- The noun/pronoun which the preposition modifies will always be in either the accusative, dative or genitive case.
- Prepositions are unchangeable. *
- Most prepositions are placed before the noun/pronoun they modify.
* "changes" can occur such as in prepositional contractions, however such prepositions are combined with definite articles to form one word rather than changed.
Learning prepositions may seem like entering a battlefield. True, prepositions are one of the trickier elements of German grammar, but once you've mastered the cases that go with each preposition, your battle is half won. The other half of the battle is knowing which preposition to use. For instance, the English preposition "to" can be translated into at least six different ways in German.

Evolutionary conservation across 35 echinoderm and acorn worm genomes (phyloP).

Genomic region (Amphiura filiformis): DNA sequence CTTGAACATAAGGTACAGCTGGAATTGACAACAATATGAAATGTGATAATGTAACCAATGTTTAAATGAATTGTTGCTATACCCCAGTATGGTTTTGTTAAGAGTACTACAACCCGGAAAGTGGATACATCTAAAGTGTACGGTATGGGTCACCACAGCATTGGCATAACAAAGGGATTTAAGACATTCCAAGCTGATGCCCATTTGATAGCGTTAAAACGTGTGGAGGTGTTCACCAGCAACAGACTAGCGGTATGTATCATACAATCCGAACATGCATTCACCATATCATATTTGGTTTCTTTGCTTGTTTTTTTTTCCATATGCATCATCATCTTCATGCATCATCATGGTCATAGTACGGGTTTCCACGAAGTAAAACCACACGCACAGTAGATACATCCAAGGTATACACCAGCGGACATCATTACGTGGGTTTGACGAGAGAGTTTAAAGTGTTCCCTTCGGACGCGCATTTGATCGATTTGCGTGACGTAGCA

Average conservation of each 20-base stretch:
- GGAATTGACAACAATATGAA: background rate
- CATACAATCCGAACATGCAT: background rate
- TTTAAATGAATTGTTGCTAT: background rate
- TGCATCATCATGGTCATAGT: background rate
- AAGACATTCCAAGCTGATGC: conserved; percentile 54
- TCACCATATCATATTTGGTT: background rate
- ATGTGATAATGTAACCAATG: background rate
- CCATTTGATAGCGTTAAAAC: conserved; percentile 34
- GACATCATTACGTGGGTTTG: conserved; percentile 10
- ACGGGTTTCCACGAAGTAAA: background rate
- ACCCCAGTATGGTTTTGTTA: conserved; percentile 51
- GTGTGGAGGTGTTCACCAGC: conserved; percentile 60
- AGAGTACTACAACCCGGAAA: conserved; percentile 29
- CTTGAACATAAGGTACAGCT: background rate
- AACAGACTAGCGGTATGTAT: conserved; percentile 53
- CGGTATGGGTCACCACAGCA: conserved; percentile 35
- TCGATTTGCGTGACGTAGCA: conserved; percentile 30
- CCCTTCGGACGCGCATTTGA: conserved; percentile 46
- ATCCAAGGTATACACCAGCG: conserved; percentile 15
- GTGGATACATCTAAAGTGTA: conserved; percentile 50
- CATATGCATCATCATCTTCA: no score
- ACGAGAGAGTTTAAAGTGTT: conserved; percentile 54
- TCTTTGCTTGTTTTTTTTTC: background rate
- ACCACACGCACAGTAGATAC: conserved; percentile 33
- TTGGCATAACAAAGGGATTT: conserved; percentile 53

There are three prepositional cases: the accusative, the dative and the genitive. There is also a group of prepositions that can take on either the accusative or dative case, depending on the meaning of the sentence.
Commonly used prepositions such as durch, für, um always take on the accusative, whereas other common prepositions such as bei, mit, von, zu will always take the dative case.
On the other hand, prepositions in the dual-prepositions group (also called two-way prepositions) such as an, auf, in will take on the accusative case if they can answer the question whereto an action or object is going, whereas these same prepositions will take on the dative case, if they describe where the action is taking place.
Click on the following links to get more details and examples on each prepositional case.